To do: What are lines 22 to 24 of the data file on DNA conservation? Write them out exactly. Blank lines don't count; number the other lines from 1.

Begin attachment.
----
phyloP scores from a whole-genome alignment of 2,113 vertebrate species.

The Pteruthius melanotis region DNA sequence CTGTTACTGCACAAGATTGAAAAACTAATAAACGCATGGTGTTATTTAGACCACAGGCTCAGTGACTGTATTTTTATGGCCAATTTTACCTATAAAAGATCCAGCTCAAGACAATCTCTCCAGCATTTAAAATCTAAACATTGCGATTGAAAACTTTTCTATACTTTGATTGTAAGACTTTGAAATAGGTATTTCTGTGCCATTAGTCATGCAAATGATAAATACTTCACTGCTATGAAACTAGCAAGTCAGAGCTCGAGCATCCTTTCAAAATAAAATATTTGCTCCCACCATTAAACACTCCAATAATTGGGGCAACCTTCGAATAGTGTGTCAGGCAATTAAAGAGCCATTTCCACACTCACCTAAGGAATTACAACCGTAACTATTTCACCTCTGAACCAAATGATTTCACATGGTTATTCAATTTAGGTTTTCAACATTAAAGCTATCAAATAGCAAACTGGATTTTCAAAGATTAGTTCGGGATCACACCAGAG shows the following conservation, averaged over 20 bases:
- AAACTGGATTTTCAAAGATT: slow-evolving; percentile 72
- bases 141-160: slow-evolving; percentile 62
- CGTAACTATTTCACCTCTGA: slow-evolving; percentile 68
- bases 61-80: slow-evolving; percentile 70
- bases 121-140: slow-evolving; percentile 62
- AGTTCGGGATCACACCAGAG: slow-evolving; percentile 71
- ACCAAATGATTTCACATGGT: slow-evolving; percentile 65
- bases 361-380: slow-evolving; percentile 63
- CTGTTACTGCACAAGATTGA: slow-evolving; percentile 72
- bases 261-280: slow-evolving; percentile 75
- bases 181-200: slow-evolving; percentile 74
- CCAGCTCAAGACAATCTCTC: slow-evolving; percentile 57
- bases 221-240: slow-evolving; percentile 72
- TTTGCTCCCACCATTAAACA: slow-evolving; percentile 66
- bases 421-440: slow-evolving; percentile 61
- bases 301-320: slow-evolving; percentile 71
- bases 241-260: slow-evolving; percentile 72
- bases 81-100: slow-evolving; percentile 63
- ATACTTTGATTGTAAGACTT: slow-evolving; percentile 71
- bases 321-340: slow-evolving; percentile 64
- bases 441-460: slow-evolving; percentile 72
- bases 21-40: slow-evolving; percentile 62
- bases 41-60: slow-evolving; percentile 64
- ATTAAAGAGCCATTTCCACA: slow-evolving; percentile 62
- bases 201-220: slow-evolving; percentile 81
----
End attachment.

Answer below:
- bases 321-340: slow-evolving; percentile 64
- bases 441-460: slow-evolving; percentile 72
- bases 21-40: slow-evolving; percentile 62